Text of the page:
Tag Archives: creativity

Archetypal Imagination

Archetypal Imagination: Glimpses of the Gods in Life and Art by Noel Cobb, introduced by Thomas Moore, part of the Studies in Imagination edited in collaboration with the Institute for the Study of Imagination, a 1992 paperback from Lindisfarne Press, is part of the collection at the Reading Room.

Noel Cobb Thomas Moore Archetypal Imagination from Lindisfarne Press

“This unique book is about freeing psychology’s poetic imagination from the dead weight of unconscious assumptions about the soul. Whether we think of the soul scientifically or medically, behaviorally or in terms of inner development, all of us are used to thinking of it in an individual context, as something personal. In this book, however, we are asked to consider psychology from a truly transpersonal perspective as a cultural, universal-human phenomenon.

Reading these essays we are taught to look at the world as the record of the soul’s struggles to awaken, as the soul’s poetry. From this point of view, the true basis of the mind is poetic. Beauty, love, and creativity are as much instincts of the soul as sexuality or hunger. Thus these essays praise the value and nobility of the imagination, and instead of the usual masters of psychology the exemplars here are the artists and mystics of the Western tradition, Dante, Rumi, Rilke, Munch, Lorca, Schumann, Tarkovsky.” — back cover


A Course in Demonic Creativity

A Course in Demonic Creativity: A Writer’s Guide to the Inner Genius by Matt Cardin is available for download again, as a free ebook.

Matt Cardin's A Course in Demonic Creativity

“Where does creativity come from? Why do ideas and inspiration feel as if they come from ‘outside,’ from an external source that’s separate from us but able to whisper directly into the mind? Why have so many writers throughout history — and also composers, painters, philosophers, mystics, and scientists — spoken of being guided, accompanied, and even haunted by a force or presence that not only serves as the deep source of their creative work but that exerts a kind of profound and inexorable gravitational pull on the shape of their lives?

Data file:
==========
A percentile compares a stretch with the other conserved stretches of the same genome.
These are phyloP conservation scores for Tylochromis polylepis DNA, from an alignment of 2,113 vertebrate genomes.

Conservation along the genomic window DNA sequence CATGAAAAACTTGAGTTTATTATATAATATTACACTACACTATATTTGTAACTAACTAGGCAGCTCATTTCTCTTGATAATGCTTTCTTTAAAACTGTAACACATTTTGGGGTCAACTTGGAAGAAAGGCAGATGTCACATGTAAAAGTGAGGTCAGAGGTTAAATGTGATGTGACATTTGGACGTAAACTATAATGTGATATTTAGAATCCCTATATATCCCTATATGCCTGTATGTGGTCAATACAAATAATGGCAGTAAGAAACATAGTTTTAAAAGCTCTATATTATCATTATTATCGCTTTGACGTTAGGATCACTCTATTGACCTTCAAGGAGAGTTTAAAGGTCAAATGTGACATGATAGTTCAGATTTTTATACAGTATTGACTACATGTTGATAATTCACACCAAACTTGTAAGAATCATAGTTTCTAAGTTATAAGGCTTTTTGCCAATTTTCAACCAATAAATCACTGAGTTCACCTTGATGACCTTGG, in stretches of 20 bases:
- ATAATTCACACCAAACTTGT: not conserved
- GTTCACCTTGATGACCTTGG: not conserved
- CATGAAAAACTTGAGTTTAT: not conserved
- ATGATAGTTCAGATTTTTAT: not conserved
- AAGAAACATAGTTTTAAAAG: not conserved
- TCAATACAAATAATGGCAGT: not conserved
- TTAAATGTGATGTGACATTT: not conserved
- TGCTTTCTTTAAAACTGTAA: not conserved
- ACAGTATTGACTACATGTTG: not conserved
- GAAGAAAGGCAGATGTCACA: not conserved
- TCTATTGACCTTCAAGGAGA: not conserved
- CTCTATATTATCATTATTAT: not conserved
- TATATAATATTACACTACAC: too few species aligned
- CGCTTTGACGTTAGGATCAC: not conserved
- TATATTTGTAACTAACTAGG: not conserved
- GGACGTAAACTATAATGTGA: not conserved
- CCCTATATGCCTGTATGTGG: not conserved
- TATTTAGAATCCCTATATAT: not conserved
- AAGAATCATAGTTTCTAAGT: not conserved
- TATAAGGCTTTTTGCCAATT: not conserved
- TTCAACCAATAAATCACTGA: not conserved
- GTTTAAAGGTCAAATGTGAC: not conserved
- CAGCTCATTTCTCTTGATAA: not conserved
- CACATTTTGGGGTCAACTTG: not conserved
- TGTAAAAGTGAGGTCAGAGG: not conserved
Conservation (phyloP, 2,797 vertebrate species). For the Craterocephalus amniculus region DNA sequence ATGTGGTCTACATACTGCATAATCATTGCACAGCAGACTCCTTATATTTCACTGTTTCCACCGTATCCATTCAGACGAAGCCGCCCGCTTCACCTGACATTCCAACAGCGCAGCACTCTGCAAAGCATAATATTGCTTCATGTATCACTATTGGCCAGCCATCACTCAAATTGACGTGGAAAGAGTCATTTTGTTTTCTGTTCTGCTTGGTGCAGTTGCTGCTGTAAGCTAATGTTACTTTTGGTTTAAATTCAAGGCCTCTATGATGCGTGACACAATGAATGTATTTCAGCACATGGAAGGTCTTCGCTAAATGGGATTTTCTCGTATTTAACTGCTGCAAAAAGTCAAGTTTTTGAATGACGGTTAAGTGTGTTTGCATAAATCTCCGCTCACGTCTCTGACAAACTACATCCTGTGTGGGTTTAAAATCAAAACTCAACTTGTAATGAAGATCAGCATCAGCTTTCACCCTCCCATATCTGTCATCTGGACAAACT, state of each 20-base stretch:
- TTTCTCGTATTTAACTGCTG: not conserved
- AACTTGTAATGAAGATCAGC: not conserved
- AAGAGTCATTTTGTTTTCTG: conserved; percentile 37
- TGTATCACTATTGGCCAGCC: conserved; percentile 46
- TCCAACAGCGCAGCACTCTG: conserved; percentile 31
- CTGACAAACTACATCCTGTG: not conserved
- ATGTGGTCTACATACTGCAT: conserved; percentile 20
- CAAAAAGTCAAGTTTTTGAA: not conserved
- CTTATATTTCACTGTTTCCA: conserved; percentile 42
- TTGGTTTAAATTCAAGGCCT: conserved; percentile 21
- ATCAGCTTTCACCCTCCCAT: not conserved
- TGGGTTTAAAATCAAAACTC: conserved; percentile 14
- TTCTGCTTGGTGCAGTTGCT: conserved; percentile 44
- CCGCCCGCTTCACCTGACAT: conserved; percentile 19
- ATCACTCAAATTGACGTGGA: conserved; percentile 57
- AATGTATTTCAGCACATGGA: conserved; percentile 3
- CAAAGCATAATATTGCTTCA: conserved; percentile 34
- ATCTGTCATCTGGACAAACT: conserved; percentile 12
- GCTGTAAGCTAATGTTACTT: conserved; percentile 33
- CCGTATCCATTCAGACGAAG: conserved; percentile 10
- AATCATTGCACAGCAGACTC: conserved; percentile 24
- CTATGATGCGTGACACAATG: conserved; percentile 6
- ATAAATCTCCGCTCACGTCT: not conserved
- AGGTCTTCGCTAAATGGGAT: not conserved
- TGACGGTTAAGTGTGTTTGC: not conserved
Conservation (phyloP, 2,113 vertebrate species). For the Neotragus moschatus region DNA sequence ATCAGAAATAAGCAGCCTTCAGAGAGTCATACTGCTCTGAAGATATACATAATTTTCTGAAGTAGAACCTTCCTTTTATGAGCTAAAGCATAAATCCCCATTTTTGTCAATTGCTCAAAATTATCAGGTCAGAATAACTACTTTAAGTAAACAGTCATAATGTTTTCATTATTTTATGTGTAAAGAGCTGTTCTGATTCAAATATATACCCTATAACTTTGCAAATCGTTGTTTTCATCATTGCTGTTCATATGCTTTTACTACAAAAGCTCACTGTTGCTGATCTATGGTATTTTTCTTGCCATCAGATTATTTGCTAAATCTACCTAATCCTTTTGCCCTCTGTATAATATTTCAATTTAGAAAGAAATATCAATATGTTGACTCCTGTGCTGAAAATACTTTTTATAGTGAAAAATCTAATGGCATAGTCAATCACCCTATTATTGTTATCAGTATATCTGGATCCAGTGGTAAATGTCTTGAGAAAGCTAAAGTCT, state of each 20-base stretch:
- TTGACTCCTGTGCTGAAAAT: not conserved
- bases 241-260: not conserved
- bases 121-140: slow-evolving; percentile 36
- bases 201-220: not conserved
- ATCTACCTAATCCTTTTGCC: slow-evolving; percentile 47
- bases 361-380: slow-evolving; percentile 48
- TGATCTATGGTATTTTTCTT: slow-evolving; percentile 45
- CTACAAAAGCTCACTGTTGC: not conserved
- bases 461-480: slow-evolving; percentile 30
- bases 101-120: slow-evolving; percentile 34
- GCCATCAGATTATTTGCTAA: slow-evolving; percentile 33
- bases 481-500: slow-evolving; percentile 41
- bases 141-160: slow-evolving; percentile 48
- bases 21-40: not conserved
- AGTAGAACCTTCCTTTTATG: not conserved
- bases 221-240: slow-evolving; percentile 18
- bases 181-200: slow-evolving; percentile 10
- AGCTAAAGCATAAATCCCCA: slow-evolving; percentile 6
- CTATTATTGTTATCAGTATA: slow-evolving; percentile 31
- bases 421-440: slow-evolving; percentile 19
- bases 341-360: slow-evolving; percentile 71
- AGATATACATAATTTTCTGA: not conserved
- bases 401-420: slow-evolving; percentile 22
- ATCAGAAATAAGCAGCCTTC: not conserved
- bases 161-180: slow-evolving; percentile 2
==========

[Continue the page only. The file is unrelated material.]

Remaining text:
These are all questions addressed by A Course in Demonic Creativity: A Writer’s Guide to the Inner Genius. The book’s starting point is the proposition that we all possess a higher or deeper intelligence than the everyday mind, and that learning to live and work harmoniously and energetically with this intelligence is the irreducible core of a successful artistic life. We can call this inner force the unconscious mind or the silent partner. We can call it the id or the secret self. But muse, daimon, and genius are so much more effective at conveying its subversive and electrifying emotional charge, and also its experiential reality.

Your unconscious mind truly is your genius in the ancient sense of the word, the sense that was universal before it was fatefully altered several centuries ago by historical-cultural forces. Befriending it as such, and interacting with it as if it really is a separate, collaborating presence in your psyche, puts you in a position to receive its gifts, and it in the position to give them to you.” [via]

Spell Casting with Heart & Spirit

Spell Casting with Heart & Spirit is a short comic by Ian Anderson, aka Citric Comics, previously posted on his blog, but available now as a 60 page downloadable PDF, combined with The Best Part another short comic.

Ian Anderson's Spell Casting with Heart & Spirit

“60 Pages of comics between two stories! Spell Casting With Heart & Spirit is about a Witch and a Duck talking about magic and The Best Part is about a little dog looking for rare gems.

Two tales about creativity and making stuff in comics form!”

Ian Anderson's Spell Casting with Heart & Spirit 2